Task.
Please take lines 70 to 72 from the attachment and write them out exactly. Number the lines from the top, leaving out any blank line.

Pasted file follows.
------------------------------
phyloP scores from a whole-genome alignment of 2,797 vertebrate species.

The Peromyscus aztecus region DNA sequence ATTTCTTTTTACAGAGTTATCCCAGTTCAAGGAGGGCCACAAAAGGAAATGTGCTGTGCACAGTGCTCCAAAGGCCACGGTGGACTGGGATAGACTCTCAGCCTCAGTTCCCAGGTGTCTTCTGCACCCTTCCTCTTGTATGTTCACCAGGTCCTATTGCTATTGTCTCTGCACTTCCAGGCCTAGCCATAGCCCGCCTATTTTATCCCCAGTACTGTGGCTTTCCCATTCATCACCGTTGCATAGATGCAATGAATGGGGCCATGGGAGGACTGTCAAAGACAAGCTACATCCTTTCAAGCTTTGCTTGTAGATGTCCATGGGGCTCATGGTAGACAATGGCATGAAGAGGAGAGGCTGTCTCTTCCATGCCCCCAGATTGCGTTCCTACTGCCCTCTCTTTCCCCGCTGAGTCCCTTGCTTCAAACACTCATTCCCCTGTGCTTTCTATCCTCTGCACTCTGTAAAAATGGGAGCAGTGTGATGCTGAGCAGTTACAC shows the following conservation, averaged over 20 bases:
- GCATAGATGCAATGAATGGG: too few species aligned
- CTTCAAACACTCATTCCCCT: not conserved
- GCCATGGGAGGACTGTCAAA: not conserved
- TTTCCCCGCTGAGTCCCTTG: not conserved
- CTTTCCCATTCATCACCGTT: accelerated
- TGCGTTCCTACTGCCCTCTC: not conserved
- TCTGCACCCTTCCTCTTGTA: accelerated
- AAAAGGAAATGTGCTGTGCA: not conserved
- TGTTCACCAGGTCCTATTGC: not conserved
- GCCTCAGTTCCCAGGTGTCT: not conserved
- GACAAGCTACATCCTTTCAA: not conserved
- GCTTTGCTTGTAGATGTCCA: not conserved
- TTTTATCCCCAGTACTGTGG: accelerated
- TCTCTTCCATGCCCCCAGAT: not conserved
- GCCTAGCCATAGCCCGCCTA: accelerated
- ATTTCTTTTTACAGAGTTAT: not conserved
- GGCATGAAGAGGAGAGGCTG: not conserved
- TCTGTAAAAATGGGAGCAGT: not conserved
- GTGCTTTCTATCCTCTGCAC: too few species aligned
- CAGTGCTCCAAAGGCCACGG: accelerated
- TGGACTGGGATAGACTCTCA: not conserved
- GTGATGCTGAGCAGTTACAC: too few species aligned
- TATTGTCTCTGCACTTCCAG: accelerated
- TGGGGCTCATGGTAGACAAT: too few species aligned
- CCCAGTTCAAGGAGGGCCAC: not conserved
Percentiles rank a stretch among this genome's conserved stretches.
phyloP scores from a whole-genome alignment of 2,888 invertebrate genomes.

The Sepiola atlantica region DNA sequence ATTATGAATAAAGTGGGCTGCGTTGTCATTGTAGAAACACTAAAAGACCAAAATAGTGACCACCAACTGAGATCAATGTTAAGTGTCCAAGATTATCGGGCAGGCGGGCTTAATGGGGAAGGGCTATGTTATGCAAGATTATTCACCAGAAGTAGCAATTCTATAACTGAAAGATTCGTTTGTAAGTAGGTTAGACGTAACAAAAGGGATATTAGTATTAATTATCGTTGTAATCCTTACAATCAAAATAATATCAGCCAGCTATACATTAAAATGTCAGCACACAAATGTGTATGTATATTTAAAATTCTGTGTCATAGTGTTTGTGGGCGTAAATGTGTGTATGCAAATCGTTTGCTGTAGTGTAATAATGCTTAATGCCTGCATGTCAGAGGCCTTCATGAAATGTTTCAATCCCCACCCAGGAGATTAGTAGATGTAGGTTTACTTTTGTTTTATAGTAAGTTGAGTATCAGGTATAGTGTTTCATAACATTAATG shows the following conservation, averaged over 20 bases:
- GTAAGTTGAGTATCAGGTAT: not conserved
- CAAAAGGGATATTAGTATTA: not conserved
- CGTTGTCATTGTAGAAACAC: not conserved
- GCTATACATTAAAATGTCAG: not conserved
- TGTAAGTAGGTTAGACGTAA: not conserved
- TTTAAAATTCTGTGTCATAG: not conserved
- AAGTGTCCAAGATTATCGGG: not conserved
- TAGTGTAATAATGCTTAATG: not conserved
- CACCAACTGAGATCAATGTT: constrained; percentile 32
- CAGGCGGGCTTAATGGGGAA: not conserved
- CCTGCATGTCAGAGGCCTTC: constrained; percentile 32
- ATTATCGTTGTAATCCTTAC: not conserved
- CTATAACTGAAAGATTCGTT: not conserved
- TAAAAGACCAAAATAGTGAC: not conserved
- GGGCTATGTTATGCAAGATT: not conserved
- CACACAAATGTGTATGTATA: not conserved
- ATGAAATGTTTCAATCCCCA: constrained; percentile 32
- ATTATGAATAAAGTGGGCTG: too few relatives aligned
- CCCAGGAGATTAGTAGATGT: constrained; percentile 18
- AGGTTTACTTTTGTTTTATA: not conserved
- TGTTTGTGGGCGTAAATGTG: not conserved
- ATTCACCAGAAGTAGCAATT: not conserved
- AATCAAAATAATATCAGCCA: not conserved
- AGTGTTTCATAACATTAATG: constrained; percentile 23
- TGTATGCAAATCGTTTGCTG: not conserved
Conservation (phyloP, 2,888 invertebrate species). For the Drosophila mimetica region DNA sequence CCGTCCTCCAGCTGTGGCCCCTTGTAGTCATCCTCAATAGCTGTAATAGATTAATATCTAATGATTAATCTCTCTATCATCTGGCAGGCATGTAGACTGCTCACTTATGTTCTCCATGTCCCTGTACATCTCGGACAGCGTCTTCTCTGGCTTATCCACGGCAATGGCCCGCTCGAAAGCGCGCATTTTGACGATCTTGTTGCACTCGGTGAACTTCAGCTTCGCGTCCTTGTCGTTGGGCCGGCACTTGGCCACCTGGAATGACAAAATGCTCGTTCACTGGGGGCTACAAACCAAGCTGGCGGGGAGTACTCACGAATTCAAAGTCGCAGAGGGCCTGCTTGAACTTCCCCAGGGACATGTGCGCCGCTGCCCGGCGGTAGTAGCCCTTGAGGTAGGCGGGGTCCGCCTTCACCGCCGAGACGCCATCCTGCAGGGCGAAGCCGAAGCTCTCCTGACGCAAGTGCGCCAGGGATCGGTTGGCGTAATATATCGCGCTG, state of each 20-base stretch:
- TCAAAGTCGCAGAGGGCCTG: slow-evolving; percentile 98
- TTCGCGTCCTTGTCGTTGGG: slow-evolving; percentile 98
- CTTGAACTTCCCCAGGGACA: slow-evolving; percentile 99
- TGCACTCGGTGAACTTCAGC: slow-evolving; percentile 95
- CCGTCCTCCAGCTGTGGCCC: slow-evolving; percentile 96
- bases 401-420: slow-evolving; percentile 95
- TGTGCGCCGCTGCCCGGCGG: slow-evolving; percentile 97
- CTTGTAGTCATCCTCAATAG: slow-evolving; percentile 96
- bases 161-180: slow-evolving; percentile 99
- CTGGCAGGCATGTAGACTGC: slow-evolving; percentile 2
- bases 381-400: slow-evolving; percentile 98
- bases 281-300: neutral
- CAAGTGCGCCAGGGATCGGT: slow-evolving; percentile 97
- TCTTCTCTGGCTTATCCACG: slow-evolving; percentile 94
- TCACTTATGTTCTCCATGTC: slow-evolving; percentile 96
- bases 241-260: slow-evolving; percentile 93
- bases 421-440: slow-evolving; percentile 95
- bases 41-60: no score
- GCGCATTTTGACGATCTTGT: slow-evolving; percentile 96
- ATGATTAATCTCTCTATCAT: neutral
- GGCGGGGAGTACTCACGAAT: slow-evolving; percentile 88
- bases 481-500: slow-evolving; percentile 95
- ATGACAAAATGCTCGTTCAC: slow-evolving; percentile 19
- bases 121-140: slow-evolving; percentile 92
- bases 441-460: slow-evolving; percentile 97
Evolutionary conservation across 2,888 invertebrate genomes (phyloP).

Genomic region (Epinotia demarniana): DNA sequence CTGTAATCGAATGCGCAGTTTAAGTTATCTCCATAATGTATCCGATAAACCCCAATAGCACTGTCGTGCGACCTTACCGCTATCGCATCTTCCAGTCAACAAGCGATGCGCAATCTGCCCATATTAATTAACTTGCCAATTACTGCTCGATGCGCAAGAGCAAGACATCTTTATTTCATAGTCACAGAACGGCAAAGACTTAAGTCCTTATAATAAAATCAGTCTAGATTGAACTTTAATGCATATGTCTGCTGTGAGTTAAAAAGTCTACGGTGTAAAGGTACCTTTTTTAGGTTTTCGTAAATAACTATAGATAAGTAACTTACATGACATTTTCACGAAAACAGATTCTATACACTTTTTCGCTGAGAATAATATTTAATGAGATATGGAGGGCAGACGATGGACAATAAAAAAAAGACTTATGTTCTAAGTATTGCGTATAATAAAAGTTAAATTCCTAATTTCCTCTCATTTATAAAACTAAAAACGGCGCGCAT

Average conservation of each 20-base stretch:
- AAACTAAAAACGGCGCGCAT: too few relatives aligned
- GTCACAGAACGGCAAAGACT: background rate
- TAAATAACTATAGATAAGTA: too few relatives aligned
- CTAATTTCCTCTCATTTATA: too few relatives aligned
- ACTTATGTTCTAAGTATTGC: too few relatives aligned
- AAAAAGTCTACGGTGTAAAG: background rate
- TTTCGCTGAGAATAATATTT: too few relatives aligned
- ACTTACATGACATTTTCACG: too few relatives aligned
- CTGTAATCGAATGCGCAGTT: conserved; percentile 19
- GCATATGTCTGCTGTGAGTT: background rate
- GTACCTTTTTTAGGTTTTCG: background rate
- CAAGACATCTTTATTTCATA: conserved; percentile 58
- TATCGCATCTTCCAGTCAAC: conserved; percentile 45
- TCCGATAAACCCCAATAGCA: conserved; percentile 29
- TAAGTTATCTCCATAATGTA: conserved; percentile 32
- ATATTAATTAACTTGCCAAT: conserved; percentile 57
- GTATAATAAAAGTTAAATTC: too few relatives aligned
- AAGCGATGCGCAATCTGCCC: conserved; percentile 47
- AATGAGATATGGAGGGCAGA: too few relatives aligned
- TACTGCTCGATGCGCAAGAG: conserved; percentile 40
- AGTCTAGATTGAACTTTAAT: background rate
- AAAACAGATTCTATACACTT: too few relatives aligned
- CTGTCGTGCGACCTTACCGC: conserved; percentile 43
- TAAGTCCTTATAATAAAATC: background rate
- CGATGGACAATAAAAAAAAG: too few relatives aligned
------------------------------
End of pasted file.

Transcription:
- TCTTCTCTGGCTTATCCACG: slow-evolving; percentile 94
- TCACTTATGTTCTCCATGTC: slow-evolving; percentile 96
- bases 241-260: slow-evolving; percentile 93